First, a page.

NEW YORK - Standard & Poor's Ratings Services said it has revised the outlook on its underlying rating (SPUR) on Glendale, Ariz.'s subordinate-lien water and sewer revenue bonds to negative from stable. At the same time, Standard & Poor's has affirmed its AA SPUR on the bonds.
Standard & Poor's has also assigned its AA long-term rating to Glendale's $86.195 million senior-lien water and sewer revenue refunding obligations series 2012. The outlook is negative.
The outlook revision reflects several issues. "It is our opinion that the open nature of both the senior and subordinate liens could lower debt service coverage as additional bonds are issued within the next two to three years. It had been our understanding in the past that the city's "working" revenue lien would be the subordinate-lien," said Standard & Poor's credit analyst Scott Garrigan. "In addition, the fiscal 2012 budget includes a $15 million loan to the general fund that, if drawn, would lower the utility fund's cash position. While lowering the utility's 2011 fiscal year ending cash position by the full $15 million would still result in cash levels we consider strong, it would still be materially lower than cash levels historically maintained," he added.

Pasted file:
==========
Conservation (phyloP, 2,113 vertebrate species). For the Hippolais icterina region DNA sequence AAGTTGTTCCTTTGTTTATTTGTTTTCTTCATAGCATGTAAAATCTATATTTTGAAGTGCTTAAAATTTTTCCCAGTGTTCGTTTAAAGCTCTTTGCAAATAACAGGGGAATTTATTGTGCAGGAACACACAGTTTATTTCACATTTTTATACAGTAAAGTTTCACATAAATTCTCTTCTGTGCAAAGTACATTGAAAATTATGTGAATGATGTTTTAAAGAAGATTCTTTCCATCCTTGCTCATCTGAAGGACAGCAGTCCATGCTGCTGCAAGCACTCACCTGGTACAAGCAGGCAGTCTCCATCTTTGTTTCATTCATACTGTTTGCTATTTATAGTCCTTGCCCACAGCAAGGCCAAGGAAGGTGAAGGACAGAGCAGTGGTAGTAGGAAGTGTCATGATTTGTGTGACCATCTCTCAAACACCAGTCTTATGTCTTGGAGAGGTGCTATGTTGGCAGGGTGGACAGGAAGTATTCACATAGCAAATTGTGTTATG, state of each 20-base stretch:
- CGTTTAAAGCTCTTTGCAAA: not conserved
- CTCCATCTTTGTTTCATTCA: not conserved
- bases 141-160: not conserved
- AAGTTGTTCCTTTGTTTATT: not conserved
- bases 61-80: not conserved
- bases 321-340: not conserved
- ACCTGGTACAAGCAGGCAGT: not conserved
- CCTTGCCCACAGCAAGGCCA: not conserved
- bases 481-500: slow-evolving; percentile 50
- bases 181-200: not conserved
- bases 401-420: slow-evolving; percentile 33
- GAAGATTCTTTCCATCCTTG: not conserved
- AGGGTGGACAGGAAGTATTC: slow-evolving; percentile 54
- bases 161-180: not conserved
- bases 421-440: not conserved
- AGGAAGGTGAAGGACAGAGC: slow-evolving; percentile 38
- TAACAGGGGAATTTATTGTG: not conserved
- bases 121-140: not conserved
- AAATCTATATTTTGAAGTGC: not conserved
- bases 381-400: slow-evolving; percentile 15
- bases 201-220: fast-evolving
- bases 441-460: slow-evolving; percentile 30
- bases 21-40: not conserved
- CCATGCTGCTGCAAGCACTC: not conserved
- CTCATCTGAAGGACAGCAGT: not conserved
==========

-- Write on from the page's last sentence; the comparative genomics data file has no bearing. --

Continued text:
The negative outlook reflects Standard & Poor's opinion that the rating on bonds issued under one or both of the liens could be lowered within the two-year outlook horizon. As additional debt is issued, the ratings could be lowered if debt service coverage trends lower and, in Standard & Poor's view, is no longer commensurate with the rating level. Also, depending on the amount of cash that is lent to the city's general fund, Standard & Poor's could lower the rating if cash levels decrease significantly.
The rating reflects Standard & Poor's view of the system's: large service area with a diverse ratepayer base; adequate water and sewer treatment facilities to handle demand, limiting additional capital needs; rates deemed affordable, especially given income levels at or near the national average; strong financial performance, in Standard & Poor's view; and limited additional debt needs.
A senior-lien on the city's water and sewer net revenues secures the 2012 bonds. The city will use the proceeds to refund existing bonds and notes.
Glendale is located Maricopa County, nine miles from downtown Phoenix. The city's population is about 250,000, with the water and sewer system serving about 61,000 and 57,000 customers, respectively. Most of the system's customers are residential.